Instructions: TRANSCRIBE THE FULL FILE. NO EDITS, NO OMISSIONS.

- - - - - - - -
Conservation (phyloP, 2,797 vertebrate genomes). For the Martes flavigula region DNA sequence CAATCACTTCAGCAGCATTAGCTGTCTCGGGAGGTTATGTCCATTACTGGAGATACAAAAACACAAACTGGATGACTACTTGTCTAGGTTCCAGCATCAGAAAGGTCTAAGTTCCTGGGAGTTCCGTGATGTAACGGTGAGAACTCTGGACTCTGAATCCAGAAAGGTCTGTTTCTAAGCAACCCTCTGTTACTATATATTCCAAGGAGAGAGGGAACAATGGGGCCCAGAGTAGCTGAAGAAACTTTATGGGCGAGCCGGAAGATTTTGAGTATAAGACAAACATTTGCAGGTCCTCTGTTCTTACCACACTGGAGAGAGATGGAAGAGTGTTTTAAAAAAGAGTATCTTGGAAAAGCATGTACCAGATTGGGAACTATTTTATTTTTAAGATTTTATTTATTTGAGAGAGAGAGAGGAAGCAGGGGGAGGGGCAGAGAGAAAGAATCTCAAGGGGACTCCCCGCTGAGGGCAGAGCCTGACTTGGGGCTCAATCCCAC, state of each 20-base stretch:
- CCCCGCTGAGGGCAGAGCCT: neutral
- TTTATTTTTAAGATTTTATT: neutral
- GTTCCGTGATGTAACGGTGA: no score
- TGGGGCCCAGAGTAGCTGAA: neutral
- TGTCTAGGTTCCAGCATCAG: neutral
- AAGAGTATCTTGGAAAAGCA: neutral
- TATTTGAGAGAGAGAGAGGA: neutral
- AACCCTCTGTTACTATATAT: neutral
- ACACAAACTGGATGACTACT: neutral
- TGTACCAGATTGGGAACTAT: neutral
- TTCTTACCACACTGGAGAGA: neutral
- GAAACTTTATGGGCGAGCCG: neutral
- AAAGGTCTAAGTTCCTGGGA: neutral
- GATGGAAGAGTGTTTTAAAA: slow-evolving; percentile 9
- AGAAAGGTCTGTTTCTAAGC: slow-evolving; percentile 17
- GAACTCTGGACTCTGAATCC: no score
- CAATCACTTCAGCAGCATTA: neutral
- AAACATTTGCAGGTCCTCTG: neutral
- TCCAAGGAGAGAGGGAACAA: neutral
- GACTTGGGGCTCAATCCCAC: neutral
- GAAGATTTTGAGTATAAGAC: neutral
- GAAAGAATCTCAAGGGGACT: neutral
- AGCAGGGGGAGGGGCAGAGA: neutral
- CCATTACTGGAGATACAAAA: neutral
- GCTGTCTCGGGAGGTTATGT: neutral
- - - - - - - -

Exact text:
Conservation (phyloP, 2,797 vertebrate genomes). For the Martes flavigula region DNA sequence CAATCACTTCAGCAGCATTAGCTGTCTCGGGAGGTTATGTCCATTACTGGAGATACAAAAACACAAACTGGATGACTACTTGTCTAGGTTCCAGCATCAGAAAGGTCTAAGTTCCTGGGAGTTCCGTGATGTAACGGTGAGAACTCTGGACTCTGAATCCAGAAAGGTCTGTTTCTAAGCAACCCTCTGTTACTATATATTCCAAGGAGAGAGGGAACAATGGGGCCCAGAGTAGCTGAAGAAACTTTATGGGCGAGCCGGAAGATTTTGAGTATAAGACAAACATTTGCAGGTCCTCTGTTCTTACCACACTGGAGAGAGATGGAAGAGTGTTTTAAAAAAGAGTATCTTGGAAAAGCATGTACCAGATTGGGAACTATTTTATTTTTAAGATTTTATTTATTTGAGAGAGAGAGAGGAAGCAGGGGGAGGGGCAGAGAGAAAGAATCTCAAGGGGACTCCCCGCTGAGGGCAGAGCCTGACTTGGGGCTCAATCCCAC, state of each 20-base stretch:
- CCCCGCTGAGGGCAGAGCCT: neutral
- TTTATTTTTAAGATTTTATT: neutral
- GTTCCGTGATGTAACGGTGA: no score
- TGGGGCCCAGAGTAGCTGAA: neutral
- TGTCTAGGTTCCAGCATCAG: neutral
- AAGAGTATCTTGGAAAAGCA: neutral
- TATTTGAGAGAGAGAGAGGA: neutral
- AACCCTCTGTTACTATATAT: neutral
- ACACAAACTGGATGACTACT: neutral
- TGTACCAGATTGGGAACTAT: neutral
- TTCTTACCACACTGGAGAGA: neutral
- GAAACTTTATGGGCGAGCCG: neutral
- AAAGGTCTAAGTTCCTGGGA: neutral
- GATGGAAGAGTGTTTTAAAA: slow-evolving; percentile 9
- AGAAAGGTCTGTTTCTAAGC: slow-evolving; percentile 17
- GAACTCTGGACTCTGAATCC: no score
- CAATCACTTCAGCAGCATTA: neutral
- AAACATTTGCAGGTCCTCTG: neutral
- TCCAAGGAGAGAGGGAACAA: neutral
- GACTTGGGGCTCAATCCCAC: neutral
- GAAGATTTTGAGTATAAGAC: neutral
- GAAAGAATCTCAAGGGGACT: neutral
- AGCAGGGGGAGGGGCAGAGA: neutral
- CCATTACTGGAGATACAAAA: neutral
- GCTGTCTCGGGAGGTTATGT: neutral